Written By: Jamie Szwiec
Crowdsourcing funds and big ideas. Finding (and pinning) inspiration for dessert recipes and interior design. Recording six-second videos to share with the world.
Yes, a lot has changed since social media was in the infancy of becoming its own industry and marketing discipline at the turn of the century. Back when “blogging” was a big buzzword, Friendster was connecting a “Circle of Friends,” LinkedIn was just launching and MySpace was a popular social network.
Fast forward a little more than a decade and consider these social media statistics from an article published by Business 2 Community earlier this year:
- Facebook is the most visited website and 56 percent of users check it daily.
- 53 percent of people recommend companies and products on Twitter.
- More than 800 million active users on YouTube spend an average of 15 minutes per day on the video site.
- Pinterest's average user spends 89 minutes a month on the image sharing site.
- The Google +1 button is used 5 billion times a day.
- The average user spends 21 minutes a week on LinkedIn.
- More than 5 million images are uploaded to Instagram everyday.
Now, big brand names like Ben & Jerry’s and Volvo are testing ideas and engaging fans through the Facebook and Twitter, as noted in a recent Brafton article. In addition, major news organizations, such as The Wall Street Journal and CNN, now have in-house teams of people dedicated to social media, building online communities, extending the reach of stories and providing a major boost in website traffic.
If all of the advancements and rapid industry growth within online places and spaces took place in less than a decade; what will be in-store for the future of social media? Here are some key things to consider:
Mobile device proliferation
According to a 2013 study by Experian Marketing Services, 15 percent of total U.S. mobile Internet time is spent on social networking sites. Some social media-driven platforms, like YouTube, now allow brands to adjust profiles and images for mobile devices. With more than 1 billion people with smartphones worldwide, according to global research and consulting firm Strategy Analytics, mobile will play an even bigger role in the future of social media. Expect more brands to develop big campaign ideas and social media strategies tailored for iPhone’s, Android’s, tablets and other mobile devices.
More engagement by brands
Social media continues to play a major role in our impressions of brands on the Web. What brands are doing, how the brand is acting in business, all of this matters more to us. Do brands reach out to followers individually on social media? Do they have links back to their web site where live help is offered via a live chat person? These tactics are all coming under scrutiny by followers interested in the brands.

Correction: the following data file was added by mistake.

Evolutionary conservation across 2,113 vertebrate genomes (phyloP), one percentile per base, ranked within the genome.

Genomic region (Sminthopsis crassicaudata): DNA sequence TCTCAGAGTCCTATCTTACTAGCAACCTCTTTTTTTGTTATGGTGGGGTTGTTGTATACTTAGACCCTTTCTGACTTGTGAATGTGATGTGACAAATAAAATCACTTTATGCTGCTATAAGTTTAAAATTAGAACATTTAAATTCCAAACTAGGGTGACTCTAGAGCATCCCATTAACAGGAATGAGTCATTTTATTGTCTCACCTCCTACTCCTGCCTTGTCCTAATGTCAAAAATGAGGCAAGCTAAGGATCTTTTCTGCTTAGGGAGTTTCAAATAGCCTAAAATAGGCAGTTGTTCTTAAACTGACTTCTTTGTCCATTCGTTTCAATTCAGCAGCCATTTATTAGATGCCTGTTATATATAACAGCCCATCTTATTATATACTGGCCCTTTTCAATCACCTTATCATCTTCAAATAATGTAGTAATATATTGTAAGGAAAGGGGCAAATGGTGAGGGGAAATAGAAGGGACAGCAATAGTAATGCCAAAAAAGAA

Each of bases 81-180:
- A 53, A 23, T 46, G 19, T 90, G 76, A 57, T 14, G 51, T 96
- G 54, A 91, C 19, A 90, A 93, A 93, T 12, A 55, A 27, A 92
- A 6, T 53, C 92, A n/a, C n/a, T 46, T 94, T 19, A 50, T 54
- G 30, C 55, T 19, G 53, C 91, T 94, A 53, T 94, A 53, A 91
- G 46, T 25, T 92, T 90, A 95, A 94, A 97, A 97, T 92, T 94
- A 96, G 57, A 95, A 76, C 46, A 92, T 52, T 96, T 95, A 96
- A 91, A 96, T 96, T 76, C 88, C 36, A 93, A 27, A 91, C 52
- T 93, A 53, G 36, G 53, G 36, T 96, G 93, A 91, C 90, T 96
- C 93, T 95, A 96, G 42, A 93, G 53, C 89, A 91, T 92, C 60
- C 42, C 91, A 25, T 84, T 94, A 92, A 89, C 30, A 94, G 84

Experienced social media professionals know that gaining followers is fairly routine. Offer discounts, sponsor contests, provide a giveaway, or even buy followers on the web through black hat providers. But the tricky part is engaging these fans and getting them to comment, share and engage. When people are having social media-driven conversations with a company, the company learns more and the followers feel they have more of a stake in the product or service.
Rethinking social media strategy
Social media strategy has to be more than just having a social presence and tweeting, posting updates on Facebook, uploading videos to YouTube or pinning product images on Pinterest. Companies need to consider the SEO behind their social media work and how it relates to content marketing and customer service. Without a solid strategy, companies may miss out on growing its sales through social media channels.
Building a brand, keeping it highly visible on social channels and rewarding devoted followers of the brand can be a successful strategy. As Social Media Today noted, without adequate social business online, a brand can falter and see its relevance wane with younger consumers.
Crowdsourcing continues to grow
From new ideas, to product launches, to raising funds, expect to see (and participate) in more crowdsourcing initiatives. Brands and companies have just started to tap their social media communities and brand ambassadors to determine the outcome of major branding efforts.
Crowdsourcing is also having a big impact in the startup world. Quirky is an open-source product development platform where people can submit an idea for a new invention or product. If a product idea is chosen, Quirky will design, manufacture and sell it, while the principals get a small portion of all sales. According to Forbes.com, the firm introduced more than 120 new products in 2012. These products sold through big box retailers like Best Buy, Target and others.
So what's the takeaway from capturing all these data points? Expect to see more businesses (big and small) improve upon past social media approaches and go beyond just promotions and contests. As social media continues to mature as a viable marketing discipline and method to communicate directly with consumers, brands will find ways to communicate and collaborate with us.
Author Bio: Jamie Szwiec is a PR and social media consultant Monday through Friday, and an aspiring baker on Saturdays and Sundays. He lives in South Florida by way of Milwaukee. You can connect with Jamie on Twitter (@PRsemiPro)